Some students at Shoreham-Wading River High School might be setting their morning alarm clocks a bit earlier next year.
As part of a money-saving idea, high school principal Dan Holtzman presented a plan for a restructured school day that would begin at 7 a.m. for music students at Tuesday’s Board of Education meeting.
The presentation as made in anicipation of next school year’s budget, when the district is slated to receive an 11.6 percent cut in state aid.
High school principal Dan Holtzman said restructuring the school day at the high school would save about $40,000 — an admittedly meager amount compared to the $985,326 the district is losing in aid.
The high school’s day currently begins at 7:20 a.m., ends at 2:05 p.m. and is made up of nine periods.
About 200 students who participate in band, chorus or orchestra would start school at 7 a.m. with a new period, dubbed “zero period,” while the rest of the student body would start with first period at 7:45 a.m. Mr. Holtzman said accommodations would be made for students who participate in more than one of the co-curriculars.
Classes would end after eighth period, but all students would have the option of attending a ninth period, a regular extra-help session during which every teacher in the building would be available. That means music students seeking extra help would attend 10 periods in a day, while other students would attend either eight or nine.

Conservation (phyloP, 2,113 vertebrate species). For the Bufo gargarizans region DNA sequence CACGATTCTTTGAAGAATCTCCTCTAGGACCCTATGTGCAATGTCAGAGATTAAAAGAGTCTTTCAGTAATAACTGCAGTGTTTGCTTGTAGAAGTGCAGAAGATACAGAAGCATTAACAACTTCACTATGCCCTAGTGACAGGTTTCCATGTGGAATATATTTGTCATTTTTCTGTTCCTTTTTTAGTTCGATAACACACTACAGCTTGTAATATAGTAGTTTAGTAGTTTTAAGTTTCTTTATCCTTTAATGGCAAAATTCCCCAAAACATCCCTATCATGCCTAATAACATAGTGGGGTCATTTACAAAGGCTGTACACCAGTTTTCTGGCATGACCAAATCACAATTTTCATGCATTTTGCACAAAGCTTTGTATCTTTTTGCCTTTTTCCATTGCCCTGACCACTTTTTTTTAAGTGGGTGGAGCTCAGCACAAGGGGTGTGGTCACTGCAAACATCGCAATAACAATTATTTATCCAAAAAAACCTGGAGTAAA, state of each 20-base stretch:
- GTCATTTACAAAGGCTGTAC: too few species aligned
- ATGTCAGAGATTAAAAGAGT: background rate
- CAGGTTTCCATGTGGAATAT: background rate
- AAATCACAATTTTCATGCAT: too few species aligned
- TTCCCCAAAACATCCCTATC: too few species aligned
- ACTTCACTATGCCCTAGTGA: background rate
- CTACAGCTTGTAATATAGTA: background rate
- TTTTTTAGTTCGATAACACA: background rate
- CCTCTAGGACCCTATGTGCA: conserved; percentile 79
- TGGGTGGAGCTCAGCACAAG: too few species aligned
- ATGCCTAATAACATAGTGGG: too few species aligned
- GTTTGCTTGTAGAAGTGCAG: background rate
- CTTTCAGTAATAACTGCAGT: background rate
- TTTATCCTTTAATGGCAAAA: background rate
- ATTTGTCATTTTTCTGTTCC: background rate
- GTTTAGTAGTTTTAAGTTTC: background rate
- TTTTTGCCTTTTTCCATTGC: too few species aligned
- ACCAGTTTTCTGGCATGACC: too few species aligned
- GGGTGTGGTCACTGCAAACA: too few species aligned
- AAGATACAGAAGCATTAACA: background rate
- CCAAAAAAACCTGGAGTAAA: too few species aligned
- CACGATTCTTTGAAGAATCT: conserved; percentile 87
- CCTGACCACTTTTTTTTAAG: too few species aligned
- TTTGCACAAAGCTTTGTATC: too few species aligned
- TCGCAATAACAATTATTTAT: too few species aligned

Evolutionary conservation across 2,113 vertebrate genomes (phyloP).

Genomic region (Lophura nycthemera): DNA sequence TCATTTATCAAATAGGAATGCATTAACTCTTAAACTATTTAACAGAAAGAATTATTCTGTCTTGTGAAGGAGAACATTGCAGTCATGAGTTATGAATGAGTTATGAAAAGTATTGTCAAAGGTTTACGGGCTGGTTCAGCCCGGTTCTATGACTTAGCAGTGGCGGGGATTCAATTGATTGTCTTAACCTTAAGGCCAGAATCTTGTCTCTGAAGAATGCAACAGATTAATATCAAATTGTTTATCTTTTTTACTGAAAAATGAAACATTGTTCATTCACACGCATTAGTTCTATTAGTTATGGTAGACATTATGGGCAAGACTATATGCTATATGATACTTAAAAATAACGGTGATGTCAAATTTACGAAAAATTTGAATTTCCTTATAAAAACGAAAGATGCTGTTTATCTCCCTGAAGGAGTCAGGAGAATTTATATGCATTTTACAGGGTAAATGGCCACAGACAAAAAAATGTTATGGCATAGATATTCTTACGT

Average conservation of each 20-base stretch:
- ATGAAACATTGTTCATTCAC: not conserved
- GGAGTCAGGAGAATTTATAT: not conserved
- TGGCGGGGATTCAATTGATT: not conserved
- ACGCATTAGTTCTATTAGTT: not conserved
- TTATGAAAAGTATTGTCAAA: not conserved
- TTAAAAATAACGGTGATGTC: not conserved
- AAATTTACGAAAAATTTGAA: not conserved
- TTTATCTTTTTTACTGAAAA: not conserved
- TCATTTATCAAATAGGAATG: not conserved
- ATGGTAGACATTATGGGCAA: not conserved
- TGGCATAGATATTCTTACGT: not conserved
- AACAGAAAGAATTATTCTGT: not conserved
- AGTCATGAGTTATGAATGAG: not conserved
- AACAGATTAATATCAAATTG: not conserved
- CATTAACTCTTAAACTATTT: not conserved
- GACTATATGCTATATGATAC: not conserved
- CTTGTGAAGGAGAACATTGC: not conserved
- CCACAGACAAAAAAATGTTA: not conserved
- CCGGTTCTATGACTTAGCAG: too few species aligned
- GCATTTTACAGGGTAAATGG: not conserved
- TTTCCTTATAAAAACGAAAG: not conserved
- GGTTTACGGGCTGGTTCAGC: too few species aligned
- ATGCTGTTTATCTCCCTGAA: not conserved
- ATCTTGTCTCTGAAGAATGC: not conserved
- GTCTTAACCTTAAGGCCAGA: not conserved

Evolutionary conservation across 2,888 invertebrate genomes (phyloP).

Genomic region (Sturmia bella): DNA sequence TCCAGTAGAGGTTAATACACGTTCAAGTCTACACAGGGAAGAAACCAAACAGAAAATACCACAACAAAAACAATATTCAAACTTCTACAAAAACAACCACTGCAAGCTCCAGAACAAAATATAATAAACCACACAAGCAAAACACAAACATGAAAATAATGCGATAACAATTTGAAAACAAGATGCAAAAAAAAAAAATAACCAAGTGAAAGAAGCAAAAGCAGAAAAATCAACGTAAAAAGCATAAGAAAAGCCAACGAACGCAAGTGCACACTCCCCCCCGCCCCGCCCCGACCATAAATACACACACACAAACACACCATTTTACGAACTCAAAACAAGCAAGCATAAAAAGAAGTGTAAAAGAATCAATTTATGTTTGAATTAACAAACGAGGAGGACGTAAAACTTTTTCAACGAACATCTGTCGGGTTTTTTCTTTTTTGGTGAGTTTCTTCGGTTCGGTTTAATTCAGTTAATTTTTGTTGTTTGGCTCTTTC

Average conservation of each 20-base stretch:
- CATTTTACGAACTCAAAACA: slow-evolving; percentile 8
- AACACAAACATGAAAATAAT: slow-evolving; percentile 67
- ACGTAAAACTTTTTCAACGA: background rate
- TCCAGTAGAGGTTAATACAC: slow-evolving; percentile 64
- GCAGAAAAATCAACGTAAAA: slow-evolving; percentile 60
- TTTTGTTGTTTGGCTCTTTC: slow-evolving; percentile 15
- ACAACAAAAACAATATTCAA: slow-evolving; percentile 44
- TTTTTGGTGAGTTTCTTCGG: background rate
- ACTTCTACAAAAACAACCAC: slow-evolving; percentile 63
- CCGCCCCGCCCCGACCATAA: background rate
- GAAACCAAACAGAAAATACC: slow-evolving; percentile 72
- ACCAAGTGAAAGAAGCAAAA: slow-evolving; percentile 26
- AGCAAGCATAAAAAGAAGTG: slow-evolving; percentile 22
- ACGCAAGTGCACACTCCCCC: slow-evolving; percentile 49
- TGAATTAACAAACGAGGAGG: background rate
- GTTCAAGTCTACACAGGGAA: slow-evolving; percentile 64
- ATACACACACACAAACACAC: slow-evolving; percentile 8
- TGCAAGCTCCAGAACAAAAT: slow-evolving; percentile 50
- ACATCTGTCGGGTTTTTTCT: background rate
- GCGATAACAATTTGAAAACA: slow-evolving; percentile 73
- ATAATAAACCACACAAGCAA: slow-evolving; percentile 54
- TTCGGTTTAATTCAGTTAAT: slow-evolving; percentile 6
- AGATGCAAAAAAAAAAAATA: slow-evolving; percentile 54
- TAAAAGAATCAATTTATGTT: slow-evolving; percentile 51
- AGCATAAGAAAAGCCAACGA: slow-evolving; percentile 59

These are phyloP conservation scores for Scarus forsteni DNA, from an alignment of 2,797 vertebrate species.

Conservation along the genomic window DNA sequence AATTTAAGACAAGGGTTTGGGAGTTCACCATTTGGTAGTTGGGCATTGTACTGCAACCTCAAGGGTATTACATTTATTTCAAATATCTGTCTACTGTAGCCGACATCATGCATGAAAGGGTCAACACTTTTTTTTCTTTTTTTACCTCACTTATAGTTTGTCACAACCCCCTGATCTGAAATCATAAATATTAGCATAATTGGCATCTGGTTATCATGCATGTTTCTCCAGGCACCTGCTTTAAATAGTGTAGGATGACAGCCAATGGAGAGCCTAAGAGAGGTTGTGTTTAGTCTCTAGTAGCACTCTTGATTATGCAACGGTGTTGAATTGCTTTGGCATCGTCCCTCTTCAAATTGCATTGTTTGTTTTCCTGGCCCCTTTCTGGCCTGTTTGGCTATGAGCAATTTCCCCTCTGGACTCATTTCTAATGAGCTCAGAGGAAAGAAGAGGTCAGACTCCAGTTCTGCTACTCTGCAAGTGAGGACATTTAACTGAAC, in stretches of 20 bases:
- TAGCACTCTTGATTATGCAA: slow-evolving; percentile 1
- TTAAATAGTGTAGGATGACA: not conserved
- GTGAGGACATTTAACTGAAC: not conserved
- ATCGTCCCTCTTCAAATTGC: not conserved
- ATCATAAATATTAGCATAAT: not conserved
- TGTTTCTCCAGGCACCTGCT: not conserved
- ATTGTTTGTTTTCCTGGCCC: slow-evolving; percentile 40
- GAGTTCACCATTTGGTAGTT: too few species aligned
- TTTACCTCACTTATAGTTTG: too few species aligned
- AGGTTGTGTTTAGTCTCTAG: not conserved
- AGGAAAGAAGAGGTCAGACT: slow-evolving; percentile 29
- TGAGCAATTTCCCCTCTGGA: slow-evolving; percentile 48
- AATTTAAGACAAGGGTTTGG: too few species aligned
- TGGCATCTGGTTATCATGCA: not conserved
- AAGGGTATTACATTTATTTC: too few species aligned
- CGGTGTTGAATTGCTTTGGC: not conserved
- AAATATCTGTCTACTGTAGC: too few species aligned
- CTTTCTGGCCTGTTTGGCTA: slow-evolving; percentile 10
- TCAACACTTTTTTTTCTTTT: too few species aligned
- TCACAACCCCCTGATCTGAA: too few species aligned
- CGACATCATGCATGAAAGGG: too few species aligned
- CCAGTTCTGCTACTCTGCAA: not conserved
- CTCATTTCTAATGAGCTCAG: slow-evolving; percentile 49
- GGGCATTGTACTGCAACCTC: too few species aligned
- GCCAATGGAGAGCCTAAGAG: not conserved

The high school currently spends about $40,000 to pay teachers for extra help, Mr. Holtzman said, which is currently run when the school day is over. The savings would come from factoring extra help into the school day.
Teacher layoffs would surely result in greater savings, but Superintendent Harriet Copel asked each building principal to recommend cost-saving measures that do not include layoffs.
“In looking at what we could do as a high school beyond the reduction of staff, that’s where the greatest savings will come from,” Mr. Holtzman said of the proposed restructured school day.
Dr. Copel said she takes issue with asking some students to wake up even earlier than they do now.
Board Member Rich Pluschau expressed half-hearted support for Mr. Holtzman’s recommendation.
“It’s not a significant money saver,” he said.
Decisions to reduce staffing have not yet been made, board members said.